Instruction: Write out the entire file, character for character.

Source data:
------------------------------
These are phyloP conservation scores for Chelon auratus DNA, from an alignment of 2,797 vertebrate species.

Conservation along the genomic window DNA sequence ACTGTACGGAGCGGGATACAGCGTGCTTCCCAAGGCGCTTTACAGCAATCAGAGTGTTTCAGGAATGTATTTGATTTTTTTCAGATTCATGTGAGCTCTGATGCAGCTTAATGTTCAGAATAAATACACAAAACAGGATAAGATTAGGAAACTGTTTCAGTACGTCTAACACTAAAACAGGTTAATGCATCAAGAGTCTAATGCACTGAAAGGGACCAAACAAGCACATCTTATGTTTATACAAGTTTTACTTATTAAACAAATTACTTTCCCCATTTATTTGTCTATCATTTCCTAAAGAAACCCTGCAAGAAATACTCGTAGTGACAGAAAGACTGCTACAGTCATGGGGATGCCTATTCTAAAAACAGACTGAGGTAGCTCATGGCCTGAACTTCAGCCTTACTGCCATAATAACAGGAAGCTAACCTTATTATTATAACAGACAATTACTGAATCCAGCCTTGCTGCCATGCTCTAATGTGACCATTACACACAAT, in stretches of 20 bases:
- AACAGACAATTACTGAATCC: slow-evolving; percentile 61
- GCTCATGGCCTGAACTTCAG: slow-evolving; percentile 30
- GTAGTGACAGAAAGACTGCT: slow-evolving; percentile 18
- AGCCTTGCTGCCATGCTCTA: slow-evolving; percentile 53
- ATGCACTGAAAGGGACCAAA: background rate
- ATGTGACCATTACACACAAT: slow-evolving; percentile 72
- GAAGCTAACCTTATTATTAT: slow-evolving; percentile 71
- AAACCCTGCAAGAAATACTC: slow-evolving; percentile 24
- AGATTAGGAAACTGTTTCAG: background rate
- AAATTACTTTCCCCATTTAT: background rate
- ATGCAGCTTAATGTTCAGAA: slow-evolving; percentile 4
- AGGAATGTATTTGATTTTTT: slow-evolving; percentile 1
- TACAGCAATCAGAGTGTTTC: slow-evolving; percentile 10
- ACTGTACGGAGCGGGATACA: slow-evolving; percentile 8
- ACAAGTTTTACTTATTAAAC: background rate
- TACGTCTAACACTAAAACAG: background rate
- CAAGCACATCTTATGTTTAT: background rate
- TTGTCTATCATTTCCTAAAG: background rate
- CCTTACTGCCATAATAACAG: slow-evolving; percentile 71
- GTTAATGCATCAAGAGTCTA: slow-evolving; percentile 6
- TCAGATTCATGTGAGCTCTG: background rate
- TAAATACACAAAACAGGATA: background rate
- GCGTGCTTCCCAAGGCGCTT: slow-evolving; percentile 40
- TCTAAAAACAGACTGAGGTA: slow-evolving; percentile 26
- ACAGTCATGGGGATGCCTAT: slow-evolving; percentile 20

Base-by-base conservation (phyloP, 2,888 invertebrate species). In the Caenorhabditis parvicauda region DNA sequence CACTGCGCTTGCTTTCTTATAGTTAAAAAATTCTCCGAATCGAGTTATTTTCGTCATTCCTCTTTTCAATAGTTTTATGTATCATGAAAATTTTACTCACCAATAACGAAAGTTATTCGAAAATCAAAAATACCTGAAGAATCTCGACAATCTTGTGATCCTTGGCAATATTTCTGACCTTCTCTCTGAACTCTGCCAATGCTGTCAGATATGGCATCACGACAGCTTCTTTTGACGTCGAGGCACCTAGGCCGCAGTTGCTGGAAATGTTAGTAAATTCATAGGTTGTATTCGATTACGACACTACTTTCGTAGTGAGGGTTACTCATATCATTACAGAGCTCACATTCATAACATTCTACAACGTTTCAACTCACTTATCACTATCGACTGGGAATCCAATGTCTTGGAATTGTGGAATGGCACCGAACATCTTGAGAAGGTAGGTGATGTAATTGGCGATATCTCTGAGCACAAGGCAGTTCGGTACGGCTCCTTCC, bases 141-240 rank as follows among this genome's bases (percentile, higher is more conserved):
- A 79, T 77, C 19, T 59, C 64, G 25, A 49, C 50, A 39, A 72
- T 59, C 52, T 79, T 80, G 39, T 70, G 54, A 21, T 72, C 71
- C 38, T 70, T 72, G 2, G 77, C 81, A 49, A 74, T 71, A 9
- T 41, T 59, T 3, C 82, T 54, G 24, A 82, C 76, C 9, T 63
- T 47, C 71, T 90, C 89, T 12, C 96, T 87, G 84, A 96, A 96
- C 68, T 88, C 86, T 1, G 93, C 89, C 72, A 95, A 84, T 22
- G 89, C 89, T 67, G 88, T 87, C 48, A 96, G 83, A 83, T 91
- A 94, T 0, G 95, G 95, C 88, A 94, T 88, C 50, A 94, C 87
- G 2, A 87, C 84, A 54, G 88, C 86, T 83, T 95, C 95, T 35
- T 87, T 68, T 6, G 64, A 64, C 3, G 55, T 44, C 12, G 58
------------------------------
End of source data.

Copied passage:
These are phyloP conservation scores for Chelon auratus DNA, from an alignment of 2,797 vertebrate species.

Conservation along the genomic window DNA sequence ACTGTACGGAGCGGGATACAGCGTGCTTCCCAAGGCGCTTTACAGCAATCAGAGTGTTTCAGGAATGTATTTGATTTTTTTCAGATTCATGTGAGCTCTGATGCAGCTTAATGTTCAGAATAAATACACAAAACAGGATAAGATTAGGAAACTGTTTCAGTACGTCTAACACTAAAACAGGTTAATGCATCAAGAGTCTAATGCACTGAAAGGGACCAAACAAGCACATCTTATGTTTATACAAGTTTTACTTATTAAACAAATTACTTTCCCCATTTATTTGTCTATCATTTCCTAAAGAAACCCTGCAAGAAATACTCGTAGTGACAGAAAGACTGCTACAGTCATGGGGATGCCTATTCTAAAAACAGACTGAGGTAGCTCATGGCCTGAACTTCAGCCTTACTGCCATAATAACAGGAAGCTAACCTTATTATTATAACAGACAATTACTGAATCCAGCCTTGCTGCCATGCTCTAATGTGACCATTACACACAAT, in stretches of 20 bases:
- AACAGACAATTACTGAATCC: slow-evolving; percentile 61
- GCTCATGGCCTGAACTTCAG: slow-evolving; percentile 30
- GTAGTGACAGAAAGACTGCT: slow-evolving; percentile 18
- AGCCTTGCTGCCATGCTCTA: slow-evolving; percentile 53
- ATGCACTGAAAGGGACCAAA: background rate
- ATGTGACCATTACACACAAT: slow-evolving; percentile 72
- GAAGCTAACCTTATTATTAT: slow-evolving; percentile 71
- AAACCCTGCAAGAAATACTC: slow-evolving; percentile 24
- AGATTAGGAAACTGTTTCAG: background rate
- AAATTACTTTCCCCATTTAT: background rate
- ATGCAGCTTAATGTTCAGAA: slow-evolving; percentile 4
- AGGAATGTATTTGATTTTTT: slow-evolving; percentile 1
- TACAGCAATCAGAGTGTTTC: slow-evolving; percentile 10
- ACTGTACGGAGCGGGATACA: slow-evolving; percentile 8
- ACAAGTTTTACTTATTAAAC: background rate
- TACGTCTAACACTAAAACAG: background rate
- CAAGCACATCTTATGTTTAT: background rate
- TTGTCTATCATTTCCTAAAG: background rate
- CCTTACTGCCATAATAACAG: slow-evolving; percentile 71
- GTTAATGCATCAAGAGTCTA: slow-evolving; percentile 6
- TCAGATTCATGTGAGCTCTG: background rate
- TAAATACACAAAACAGGATA: background rate
- GCGTGCTTCCCAAGGCGCTT: slow-evolving; percentile 40
- TCTAAAAACAGACTGAGGTA: slow-evolving; percentile 26
- ACAGTCATGGGGATGCCTAT: slow-evolving; percentile 20

Base-by-base conservation (phyloP, 2,888 invertebrate species). In the Caenorhabditis parvicauda region DNA sequence CACTGCGCTTGCTTTCTTATAGTTAAAAAATTCTCCGAATCGAGTTATTTTCGTCATTCCTCTTTTCAATAGTTTTATGTATCATGAAAATTTTACTCACCAATAACGAAAGTTATTCGAAAATCAAAAATACCTGAAGAATCTCGACAATCTTGTGATCCTTGGCAATATTTCTGACCTTCTCTCTGAACTCTGCCAATGCTGTCAGATATGGCATCACGACAGCTTCTTTTGACGTCGAGGCACCTAGGCCGCAGTTGCTGGAAATGTTAGTAAATTCATAGGTTGTATTCGATTACGACACTACTTTCGTAGTGAGGGTTACTCATATCATTACAGAGCTCACATTCATAACATTCTACAACGTTTCAACTCACTTATCACTATCGACTGGGAATCCAATGTCTTGGAATTGTGGAATGGCACCGAACATCTTGAGAAGGTAGGTGATGTAATTGGCGATATCTCTGAGCACAAGGCAGTTCGGTACGGCTCCTTCC, bases 141-240 rank as follows among this genome's bases (percentile, higher is more conserved):
- A 79, T 77, C 19, T 59, C 64, G 25, A 49, C 50, A 39, A 72
- T 59, C 52, T 79, T 80, G 39, T 70, G 54, A 21, T 72, C 71
- C 38, T 70, T 72, G 2, G 77, C 81, A 49, A 74, T 71, A 9
- T 41, T 59, T 3, C 82, T 54, G 24, A 82, C 76, C 9, T 63
- T 47, C 71, T 90, C 89, T 12, C 96, T 87, G 84, A 96, A 96
- C 68, T 88, C 86, T 1, G 93, C 89, C 72, A 95, A 84, T 22
- G 89, C 89, T 67, G 88, T 87, C 48, A 96, G 83, A 83, T 91
- A 94, T 0, G 95, G 95, C 88, A 94, T 88, C 50, A 94, C 87
- G 2, A 87, C 84, A 54, G 88, C 86, T 83, T 95, C 95, T 35
- T 87, T 68, T 6, G 64, A 64, C 3, G 55, T 44, C 12, G 58